We've learned to associate terror with skin color and culture, easily forgetting the domestic terror that happens across America. Somehow, a father slipping into his daughter's bed is less important than imposing our idea of freedom on a country thousands of miles away. Our soldiers lying dead in the sand have become the new face of patriotism.

People live in Tent City, along Interstate 25 and other areas in Colorado Springs, driven there by adjustable-rate mortgages and unemployment while our city offers $53 million in incentives to keep the U.S. Olympic Committee from moving. The poor are left to suffer and die, yet their deaths get less airtime than the increase in cosmetic surgeries.

We should look at how our media perpetuates ignorance. Realize this was a decade of indifference: that we are no longer surprised by deaths in Iraq or Afghanistan or pictures of prisoner abuse; the poor continue to suffer; children in less-affluent areas, and around the world, still get hookworm and other diseases for want of shoes, while celebrities spend over $1,000 on a pair of shoes.

Resolve, as a new decade begins, to open your eyes to these disparities. See your contribution to the media mentality that seeks to dictate importance. Recognize what is truly worth fighting for and what can be done without.

— Brandi Ballard

Colorado Springs

Democracy lost

Thank goodness blogs are addressing and running photos of the true cost of war (i.e., Brave New Foundation). For the most compelling photos ever of what war has cost and is costing us, please google "Colorado Springs 2007 St. Patrick's Day Parade," and pull up "Colorado Springs police assault senior peace protesters." See the photo of Elizabeth Fineron, the 65-year-old, fully disabled former nun whose "crime" was wearing a green shirt with a peace sign on it and asking why police were hurting and intimidating the peaceful people who marched with a permit.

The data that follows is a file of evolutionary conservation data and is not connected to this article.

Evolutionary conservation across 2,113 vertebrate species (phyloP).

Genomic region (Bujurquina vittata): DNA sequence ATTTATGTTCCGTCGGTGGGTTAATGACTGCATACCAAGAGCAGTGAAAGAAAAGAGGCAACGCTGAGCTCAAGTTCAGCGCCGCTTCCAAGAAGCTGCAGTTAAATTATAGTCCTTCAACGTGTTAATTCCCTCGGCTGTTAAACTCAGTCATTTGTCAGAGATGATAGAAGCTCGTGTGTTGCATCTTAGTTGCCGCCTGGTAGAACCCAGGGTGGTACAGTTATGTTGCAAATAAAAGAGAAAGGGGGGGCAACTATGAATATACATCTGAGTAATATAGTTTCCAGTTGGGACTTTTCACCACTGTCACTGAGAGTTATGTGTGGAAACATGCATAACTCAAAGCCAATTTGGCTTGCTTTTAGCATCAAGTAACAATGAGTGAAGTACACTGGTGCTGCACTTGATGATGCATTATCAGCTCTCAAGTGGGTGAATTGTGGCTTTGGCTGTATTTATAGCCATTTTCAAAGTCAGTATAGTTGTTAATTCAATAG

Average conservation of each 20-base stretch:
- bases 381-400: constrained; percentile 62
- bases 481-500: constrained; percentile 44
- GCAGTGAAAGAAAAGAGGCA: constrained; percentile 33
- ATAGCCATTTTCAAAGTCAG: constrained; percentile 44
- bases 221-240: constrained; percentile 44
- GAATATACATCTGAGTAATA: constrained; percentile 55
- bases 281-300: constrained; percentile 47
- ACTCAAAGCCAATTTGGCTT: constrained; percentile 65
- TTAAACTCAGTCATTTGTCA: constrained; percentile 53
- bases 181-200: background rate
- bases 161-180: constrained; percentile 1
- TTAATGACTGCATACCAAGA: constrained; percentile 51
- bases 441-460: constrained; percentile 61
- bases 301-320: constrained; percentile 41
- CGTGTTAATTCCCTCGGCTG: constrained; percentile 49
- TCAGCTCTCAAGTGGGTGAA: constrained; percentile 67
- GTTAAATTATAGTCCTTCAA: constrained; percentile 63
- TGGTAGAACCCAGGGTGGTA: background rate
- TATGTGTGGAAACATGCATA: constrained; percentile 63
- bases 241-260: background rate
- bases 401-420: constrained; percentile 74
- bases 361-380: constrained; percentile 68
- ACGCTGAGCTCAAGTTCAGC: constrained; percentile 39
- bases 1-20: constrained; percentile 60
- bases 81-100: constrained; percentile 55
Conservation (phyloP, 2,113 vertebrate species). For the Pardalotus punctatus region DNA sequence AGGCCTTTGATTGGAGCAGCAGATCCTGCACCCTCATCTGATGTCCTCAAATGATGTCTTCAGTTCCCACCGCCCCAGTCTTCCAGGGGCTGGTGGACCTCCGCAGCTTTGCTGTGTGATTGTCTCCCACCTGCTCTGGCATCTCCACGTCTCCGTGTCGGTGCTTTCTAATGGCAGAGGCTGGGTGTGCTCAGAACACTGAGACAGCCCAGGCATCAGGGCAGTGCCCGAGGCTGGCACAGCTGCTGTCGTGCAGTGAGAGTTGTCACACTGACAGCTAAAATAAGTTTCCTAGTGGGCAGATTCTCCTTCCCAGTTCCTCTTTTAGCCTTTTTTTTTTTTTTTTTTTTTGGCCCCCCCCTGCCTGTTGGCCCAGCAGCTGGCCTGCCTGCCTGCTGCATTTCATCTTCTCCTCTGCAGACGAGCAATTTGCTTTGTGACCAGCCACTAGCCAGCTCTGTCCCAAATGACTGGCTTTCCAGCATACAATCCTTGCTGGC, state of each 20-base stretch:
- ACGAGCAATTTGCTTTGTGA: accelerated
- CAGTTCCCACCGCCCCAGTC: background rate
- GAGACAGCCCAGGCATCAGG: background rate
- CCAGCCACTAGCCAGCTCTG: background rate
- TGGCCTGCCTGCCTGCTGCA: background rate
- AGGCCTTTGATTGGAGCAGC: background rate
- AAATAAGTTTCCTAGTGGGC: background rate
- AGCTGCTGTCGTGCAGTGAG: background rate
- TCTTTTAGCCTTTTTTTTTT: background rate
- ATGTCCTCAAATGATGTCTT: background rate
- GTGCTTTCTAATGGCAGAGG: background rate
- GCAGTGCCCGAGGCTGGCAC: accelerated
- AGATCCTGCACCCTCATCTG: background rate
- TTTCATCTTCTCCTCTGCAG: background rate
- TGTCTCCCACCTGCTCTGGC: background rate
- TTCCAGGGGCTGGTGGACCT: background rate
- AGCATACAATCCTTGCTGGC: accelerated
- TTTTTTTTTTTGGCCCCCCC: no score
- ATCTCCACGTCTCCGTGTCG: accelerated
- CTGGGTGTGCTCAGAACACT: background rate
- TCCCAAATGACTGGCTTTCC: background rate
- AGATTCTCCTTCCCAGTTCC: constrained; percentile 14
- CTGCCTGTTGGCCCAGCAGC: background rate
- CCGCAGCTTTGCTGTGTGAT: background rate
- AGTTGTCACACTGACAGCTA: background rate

The torture and brutality and removal of human(e) and civil rights of everyday people who had marched the year before without incident in the same parade, both years with a permit, speaks volumes. Such removal is "spook"-directed in the super fusion center of Colorado Springs. Most sadly, these and so many other atrocities (which people seeking justice are in the process of verifying for the U.S. Department of Justice) indicate a police state of the most nightmarish nature, and a total loss of the freedom and democracy for which so many patriotic men and women have donned uniforms and fought and died. Freedom and democracy are gone and have been replaced by a takeover of the greedy and power-addicted few.